Favorite Things in Life: Bookstores
I took a trip to my favorite bookstore today. I hope you have a favorite bookstore; life is too short to spend it browsing the stacks of mediocre establishments that only stock Haynes manuals, Steele novels, cookbooks, and old comics. You owe it to yourself to find a favorite bookstore near you, even if it has to be an antique store or something.
Mine is across the street from a park, wedged between a high-end vintage clothing store and a curio shop that fills its windows with hundreds of gaudy necklaces, brooches, earrings; all arranged to make a killer Instagram account, if only the owner could be bothered. You could almost miss it if it didn't have a book rack out front populated with books that no one would (or could) miss. All of the fraudulent scholarship and poor taste in Britain seems to have ended up in one place: titles like Subliminal Socialism in The Children's Television Workshop: 1980-1985, Windows ME for Dummies or The Ultimate Guide to Reiki - Vol. 2. Books useful, I suppose, for art projects, or a chuckle, but not much else.
A veil of incense parts as you walk through the door. If you close your eyes, it's easy to imagine the smoke coating the floor like dry ice on a stage. Of course, they stopped burning incense in the late 90s, but the bookshelves still ooze it. The shopkeeper peeks at you from behind a small hatch above a counter; underneath the counter is, of course, a bookshelf, and the wall above the hatch is plastered with dog-eared concert handbills in various fading colors. The counter itself is piled so high with books and papers that it could double as a professor's desk, which it very well could be.
The second thing you notice is the music pulsing throughout every floorboard and bookcase. A slow, pulsating wave that pervades your subconscious, drowning your emotions in a syrup of synthetic sounds. It's drug music, for sure, but not drug music in the flower-happy, "Everything"-begins-with-an-"E"-type of technoball, or the feedback-laden-stoner-sludge-metal variety. This is the "let's-take-our-homemade-instruments-and-herb-to-the-woods-for-a-weekend" flavor of organic beats and drones. Quivering mushrooms caps, overturned. This is the rhythmic reverberations and hull creakings of a wooden cargo hold floating on a dark sea . This is the music that ripples the glass of the display case that holds the rare books. On offer today is the two-volume Around the World on a Bicycle - first edition, published in 1887 and bound in a lovely, dusty military green. No doubt it houses the musty smells and memories of myriad armchair adventurers, and it can find a home in your collection for a mere four-hundred-pounds-sterling.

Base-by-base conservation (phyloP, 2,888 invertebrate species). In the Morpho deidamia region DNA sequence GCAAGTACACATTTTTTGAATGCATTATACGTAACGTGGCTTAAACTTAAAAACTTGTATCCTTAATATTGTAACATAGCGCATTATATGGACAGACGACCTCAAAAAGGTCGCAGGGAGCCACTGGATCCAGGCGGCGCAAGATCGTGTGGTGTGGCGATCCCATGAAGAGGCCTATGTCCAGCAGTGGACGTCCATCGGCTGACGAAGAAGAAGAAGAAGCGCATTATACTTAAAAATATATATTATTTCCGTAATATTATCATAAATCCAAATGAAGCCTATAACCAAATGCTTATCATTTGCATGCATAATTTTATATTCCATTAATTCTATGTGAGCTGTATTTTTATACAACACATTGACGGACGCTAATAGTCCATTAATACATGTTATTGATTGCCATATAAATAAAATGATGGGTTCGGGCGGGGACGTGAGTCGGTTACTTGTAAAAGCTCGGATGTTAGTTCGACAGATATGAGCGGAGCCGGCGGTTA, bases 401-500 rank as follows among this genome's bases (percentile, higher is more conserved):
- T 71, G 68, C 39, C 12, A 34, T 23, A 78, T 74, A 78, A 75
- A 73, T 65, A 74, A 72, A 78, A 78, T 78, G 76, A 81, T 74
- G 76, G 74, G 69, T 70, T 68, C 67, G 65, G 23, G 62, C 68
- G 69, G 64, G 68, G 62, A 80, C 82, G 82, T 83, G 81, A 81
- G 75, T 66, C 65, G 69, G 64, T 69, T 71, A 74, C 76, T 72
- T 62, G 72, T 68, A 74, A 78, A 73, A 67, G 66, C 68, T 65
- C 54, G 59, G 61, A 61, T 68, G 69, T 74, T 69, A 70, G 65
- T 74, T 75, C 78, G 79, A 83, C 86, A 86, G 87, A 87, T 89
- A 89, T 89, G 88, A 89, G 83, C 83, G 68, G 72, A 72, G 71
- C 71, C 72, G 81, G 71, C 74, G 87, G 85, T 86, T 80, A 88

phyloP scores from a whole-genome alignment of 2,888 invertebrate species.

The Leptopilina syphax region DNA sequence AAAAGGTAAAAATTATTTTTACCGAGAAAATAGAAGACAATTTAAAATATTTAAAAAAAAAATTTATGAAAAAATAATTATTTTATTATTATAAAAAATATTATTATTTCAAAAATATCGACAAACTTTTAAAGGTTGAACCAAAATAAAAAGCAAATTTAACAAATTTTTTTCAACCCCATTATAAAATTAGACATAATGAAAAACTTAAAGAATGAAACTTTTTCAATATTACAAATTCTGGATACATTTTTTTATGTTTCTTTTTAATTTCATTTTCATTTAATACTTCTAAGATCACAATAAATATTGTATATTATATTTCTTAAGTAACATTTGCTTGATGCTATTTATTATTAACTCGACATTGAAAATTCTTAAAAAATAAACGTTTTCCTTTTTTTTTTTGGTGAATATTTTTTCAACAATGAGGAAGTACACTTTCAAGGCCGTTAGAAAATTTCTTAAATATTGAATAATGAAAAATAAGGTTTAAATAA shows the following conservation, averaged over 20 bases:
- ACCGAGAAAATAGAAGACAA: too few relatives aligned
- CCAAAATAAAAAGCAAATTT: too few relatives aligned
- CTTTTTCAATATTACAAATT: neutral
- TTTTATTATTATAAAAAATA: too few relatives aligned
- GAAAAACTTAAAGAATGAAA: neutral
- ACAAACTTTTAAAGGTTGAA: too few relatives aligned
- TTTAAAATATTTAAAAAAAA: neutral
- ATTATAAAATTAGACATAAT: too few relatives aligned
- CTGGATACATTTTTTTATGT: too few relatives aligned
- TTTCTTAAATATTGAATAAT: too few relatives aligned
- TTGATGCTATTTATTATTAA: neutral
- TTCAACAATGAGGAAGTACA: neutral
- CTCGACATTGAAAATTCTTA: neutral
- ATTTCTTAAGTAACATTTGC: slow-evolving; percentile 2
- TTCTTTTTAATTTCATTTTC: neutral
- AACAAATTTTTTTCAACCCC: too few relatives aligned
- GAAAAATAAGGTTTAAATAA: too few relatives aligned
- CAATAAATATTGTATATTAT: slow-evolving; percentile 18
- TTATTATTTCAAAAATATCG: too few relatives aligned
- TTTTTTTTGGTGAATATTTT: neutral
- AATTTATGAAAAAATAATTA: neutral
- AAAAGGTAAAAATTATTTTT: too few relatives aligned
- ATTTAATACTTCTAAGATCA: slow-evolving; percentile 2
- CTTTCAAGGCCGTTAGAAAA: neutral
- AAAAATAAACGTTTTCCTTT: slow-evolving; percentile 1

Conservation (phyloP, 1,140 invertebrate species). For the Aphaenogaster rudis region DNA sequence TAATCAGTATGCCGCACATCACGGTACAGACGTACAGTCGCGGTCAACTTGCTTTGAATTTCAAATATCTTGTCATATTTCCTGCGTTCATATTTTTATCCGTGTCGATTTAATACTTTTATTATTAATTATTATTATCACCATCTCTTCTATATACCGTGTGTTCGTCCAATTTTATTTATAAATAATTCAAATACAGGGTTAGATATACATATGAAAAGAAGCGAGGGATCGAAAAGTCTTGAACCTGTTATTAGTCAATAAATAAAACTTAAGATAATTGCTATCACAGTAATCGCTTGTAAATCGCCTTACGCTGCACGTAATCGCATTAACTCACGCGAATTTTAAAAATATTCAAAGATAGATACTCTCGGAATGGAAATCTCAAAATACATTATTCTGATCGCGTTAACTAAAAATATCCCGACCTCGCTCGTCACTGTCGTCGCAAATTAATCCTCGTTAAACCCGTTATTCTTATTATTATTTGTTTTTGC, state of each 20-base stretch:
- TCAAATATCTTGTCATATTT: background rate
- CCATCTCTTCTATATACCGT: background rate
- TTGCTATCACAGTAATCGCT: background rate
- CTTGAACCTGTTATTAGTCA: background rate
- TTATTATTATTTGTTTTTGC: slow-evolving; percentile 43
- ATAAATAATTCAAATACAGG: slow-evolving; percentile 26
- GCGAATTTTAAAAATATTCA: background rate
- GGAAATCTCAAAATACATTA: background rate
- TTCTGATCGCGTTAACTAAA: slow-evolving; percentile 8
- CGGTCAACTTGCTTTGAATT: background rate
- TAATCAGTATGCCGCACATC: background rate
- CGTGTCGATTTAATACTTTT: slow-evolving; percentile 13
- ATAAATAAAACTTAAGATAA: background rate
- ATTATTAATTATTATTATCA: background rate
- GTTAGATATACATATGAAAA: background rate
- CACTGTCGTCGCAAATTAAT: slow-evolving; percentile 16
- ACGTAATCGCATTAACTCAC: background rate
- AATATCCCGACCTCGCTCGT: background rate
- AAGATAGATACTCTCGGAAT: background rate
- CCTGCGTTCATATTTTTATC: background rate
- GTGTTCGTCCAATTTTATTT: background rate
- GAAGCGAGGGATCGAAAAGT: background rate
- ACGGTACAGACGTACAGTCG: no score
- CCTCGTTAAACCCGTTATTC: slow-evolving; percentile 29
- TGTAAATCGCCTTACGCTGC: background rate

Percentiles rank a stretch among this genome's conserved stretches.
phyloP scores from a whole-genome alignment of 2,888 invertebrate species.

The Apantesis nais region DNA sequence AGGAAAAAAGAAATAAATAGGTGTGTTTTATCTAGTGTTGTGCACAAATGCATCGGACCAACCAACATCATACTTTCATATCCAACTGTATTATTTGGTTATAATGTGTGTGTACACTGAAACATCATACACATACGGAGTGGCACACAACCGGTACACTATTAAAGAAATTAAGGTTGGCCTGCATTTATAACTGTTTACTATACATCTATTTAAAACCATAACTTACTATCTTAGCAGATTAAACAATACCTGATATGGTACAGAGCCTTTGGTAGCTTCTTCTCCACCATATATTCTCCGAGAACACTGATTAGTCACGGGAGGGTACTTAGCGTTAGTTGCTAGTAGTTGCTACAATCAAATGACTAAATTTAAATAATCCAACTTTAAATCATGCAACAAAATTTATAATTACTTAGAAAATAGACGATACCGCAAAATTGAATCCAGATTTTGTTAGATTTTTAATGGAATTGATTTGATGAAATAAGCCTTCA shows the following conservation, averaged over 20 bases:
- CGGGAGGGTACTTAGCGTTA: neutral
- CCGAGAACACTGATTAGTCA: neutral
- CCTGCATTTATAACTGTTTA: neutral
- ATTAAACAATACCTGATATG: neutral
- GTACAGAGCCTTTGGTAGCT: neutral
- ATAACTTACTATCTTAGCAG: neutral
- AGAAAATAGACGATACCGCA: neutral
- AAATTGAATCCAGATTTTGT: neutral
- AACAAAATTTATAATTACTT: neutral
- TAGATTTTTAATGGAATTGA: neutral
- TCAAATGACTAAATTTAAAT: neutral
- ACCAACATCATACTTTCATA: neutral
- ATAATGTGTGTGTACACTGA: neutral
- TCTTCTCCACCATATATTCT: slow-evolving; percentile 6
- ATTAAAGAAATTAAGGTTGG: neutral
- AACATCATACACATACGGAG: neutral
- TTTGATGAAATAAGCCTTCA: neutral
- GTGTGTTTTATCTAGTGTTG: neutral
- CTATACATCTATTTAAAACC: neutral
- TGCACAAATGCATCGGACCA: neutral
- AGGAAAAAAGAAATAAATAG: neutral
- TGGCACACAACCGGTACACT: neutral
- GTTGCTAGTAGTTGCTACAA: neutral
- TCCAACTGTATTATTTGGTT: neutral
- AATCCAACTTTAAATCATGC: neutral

Bounce upstairs past the science fiction (there's only ever one guy in the science fiction room, but the room is never empty; I think they have a sign-up sheet), politics and sociology, and poetry sections (which I browse for haiku anthologies and works by Derek Walcott), and turn left once you reach the shelf filled with old technical and engineering manuals. The center island in this room is made out of four waist-high bookshelves arranged in pairs back-to-back; like magnets, they repel the bookshelves lining the walls into their places. Oh, don't trip over the stool with the store name carved and lacquered into it; instead, move it around if you need to reach the higher shelves, filled to the ceiling with tomes of military history, natural history, art and architecture, local history, and literature. Two laps around the room and I'm cradling a stack of books spanning multiple and seemingly mutually exclusive interests; an eclectic assortment covering Japanese package design, selective works of Gregory of Nyssa, the history of mechanical timepieces, and a hardback edition of Beowulf. Illustrated, too! I already have a paperback, of course, but this is such a good deal.
The stairs going back down are so narrow that two girls on their way up have to wait at the landing while I teeter down with my unearthed treasures. My stack only just fits on the counter, and the smiling man wraps up the books in discreet brown wax-paper bags, as he always does, meaning that I, again, leave the shop looking like I just bought pornography. I wander back across the street towards the park, on the lookout for a cozy bench that the sun has been warming all day, especially for me.